Federal workers without permission cannot work during a shutdown and are not paid while they are out, but they would eventually receive back payments once the jam is cleared. But that disruption could have a broader economic impact, according to the American Federation of Government Employees public policy director Jacqueline Simon.

“It is not just the federal employee who suffers when there is no paycheck on payday, the owner is not paid,” he said. “The credit card company is not paid, utilities are not paid. They do not go to the supermarket and buy a lot.”

Would benefits like Social Security and Medicare be affected?

No, experts say. That’s because Social Security, Medicare, and Medicaid are mandatory spending programs, which means they are not subject to annual allowances.

But while the government would continue to make payments to Social Security beneficiaries and people covered by Medicare and Medicaid, other services could be disrupted.

For example, benefit verification and card issuance would stop during a shutdown, the group said. That could create problems for some, as verification of benefits is sometimes required when people apply for loans, mortgages, or other services that require proof of income.

Would the post office continue to deliver mail?

Yes, because the US Postal Service does not depend on federal tax money for its operating budget.

However, in an unrelated change, the delivery standards of the postal service it would slow down for some customers starting Friday, the USPS said Monday. That’s because of an ongoing operational review that postal director Louis DeJoy has said will halt billions of dollars in losses and put the agency on the path to profitability.

“Mail that travels the longest distances will be hit the hardest, with a day or two of added transit time for some first-class mail and periodicals,” the agency said. said.

Will the national parks be closed?

It’s possible. The National Park Service closed all of its parks to visitors during the close of 2013. But at the close of 2018, many parks remained open while park services such as garbage collection were stopped. No staff to maintain parks, some of the nation’s iconic parks suffered from overflowing garbage and harmful behavior such as illegal use of off-road vehicles.

Would the IRS continue to function?

If a closure occurs, the tax agency may not be able to provide its normal income verification service and Social Security numbers. That would affect mortgage applications and other loan approvals, as well as potentially delay loan processing, the CRFB said.

At the close of 2018, the White House promised that tax refunds would not be affected, reversing an IRS plan to stop checks during the gap. Despite that promise, the refunds did not go exactly as planned: “At least 26,000 suspended IRS employees were called to work during the close of 2018-2019 in preparation for tax season, but 14,000 did not show up work without pay, “said the CRFB.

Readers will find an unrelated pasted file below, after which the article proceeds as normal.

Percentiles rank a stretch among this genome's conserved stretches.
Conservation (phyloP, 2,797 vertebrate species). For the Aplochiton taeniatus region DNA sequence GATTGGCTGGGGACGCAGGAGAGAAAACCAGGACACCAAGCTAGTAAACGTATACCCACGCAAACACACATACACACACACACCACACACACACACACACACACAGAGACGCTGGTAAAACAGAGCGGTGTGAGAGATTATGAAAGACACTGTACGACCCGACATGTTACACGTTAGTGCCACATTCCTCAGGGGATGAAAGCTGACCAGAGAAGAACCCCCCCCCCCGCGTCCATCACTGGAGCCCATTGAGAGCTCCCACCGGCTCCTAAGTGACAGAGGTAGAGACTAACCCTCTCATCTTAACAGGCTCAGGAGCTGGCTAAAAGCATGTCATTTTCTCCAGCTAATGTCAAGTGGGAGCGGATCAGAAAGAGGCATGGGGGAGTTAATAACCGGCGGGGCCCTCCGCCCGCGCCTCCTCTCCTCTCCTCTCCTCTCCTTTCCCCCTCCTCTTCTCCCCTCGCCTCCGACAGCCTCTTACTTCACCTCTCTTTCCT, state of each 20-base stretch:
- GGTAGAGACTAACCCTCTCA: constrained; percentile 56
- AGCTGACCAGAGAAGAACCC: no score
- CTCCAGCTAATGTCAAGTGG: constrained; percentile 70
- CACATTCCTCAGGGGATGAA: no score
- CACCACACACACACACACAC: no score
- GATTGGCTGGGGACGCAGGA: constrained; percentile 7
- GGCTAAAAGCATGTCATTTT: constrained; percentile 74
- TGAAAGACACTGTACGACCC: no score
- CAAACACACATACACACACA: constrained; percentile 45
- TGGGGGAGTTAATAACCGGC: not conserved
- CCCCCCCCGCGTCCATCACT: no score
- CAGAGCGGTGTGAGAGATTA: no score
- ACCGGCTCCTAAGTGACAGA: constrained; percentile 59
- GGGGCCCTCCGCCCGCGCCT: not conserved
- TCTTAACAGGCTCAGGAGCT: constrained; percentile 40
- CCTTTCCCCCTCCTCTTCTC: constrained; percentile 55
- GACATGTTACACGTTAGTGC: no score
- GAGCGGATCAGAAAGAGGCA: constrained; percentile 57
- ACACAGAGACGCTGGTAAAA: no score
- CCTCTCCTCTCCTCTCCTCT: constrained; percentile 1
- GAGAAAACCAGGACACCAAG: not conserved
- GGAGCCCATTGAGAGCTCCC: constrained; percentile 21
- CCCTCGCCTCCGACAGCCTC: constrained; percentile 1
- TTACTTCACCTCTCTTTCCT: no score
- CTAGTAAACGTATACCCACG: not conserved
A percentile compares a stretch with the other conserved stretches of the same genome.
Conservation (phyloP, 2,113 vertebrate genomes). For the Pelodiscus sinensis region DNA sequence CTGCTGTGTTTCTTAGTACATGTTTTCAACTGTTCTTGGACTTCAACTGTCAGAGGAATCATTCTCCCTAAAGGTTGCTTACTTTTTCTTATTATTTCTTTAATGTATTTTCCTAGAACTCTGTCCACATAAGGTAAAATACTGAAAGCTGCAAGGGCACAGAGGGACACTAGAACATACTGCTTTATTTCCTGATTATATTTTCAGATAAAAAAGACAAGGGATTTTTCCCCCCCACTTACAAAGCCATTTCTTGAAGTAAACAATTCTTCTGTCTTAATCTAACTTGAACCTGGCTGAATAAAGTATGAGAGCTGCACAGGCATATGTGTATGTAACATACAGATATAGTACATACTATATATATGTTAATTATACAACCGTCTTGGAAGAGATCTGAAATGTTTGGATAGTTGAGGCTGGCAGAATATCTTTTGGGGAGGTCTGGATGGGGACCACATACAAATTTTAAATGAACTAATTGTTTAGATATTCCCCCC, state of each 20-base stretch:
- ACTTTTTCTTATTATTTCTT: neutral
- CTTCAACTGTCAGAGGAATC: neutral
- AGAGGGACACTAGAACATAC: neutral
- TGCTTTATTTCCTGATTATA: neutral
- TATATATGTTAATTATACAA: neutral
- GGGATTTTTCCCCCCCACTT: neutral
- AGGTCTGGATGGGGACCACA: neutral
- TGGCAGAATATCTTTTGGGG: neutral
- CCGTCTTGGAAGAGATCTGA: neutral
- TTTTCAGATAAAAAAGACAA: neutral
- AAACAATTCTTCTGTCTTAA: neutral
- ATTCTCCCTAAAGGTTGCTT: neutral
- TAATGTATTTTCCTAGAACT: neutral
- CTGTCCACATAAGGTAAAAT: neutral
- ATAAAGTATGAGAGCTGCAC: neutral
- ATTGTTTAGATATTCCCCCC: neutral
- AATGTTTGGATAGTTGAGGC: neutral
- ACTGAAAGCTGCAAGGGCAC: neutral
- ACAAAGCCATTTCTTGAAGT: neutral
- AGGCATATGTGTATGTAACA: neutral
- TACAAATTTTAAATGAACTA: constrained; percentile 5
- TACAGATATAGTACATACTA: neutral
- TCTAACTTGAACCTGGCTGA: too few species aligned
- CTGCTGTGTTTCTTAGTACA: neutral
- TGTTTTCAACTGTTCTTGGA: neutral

Would food stamps be delayed?

Funding for the food stamp program, called the Supplemental Nutrition Assistance Program, is mandatory, but the government’s ability to distribute the benefits to its 42 million beneficiaries could be affected, the CRFB said.

This is because an interim funding bill would be needed to authorize the Department of Agriculture to send benefits for 30 days after the start of the closing. At the close of 2018, USDA avoided that problem by paying food stamp benefits in early January 2019. Had it not done so before the 30-day window expired, the agency would not have been able to pay benefits in March. , according to the CRFB.

What else could be affected?

Many more government agencies and programs would be halted, although Americans are unlikely to be aware of many of the disruptions. As of the close of 2018, agencies such as the National Science Foundation, the Fish and Wildlife Service, the U.S. Geological Survey, the Environmental Protection Agency, the National Institute of Standards and Technology, and NOAA had to suspend his work.

However, while Americans may not realize the disruption of agency programs in the event of a shutdown, such disruptions could have very real effects. For example, “In 2013, the Environmental Protection Agency stopped inspections of 1,200 different sites that included hazardous waste, potable water, and chemical facilities,” said the CRFB.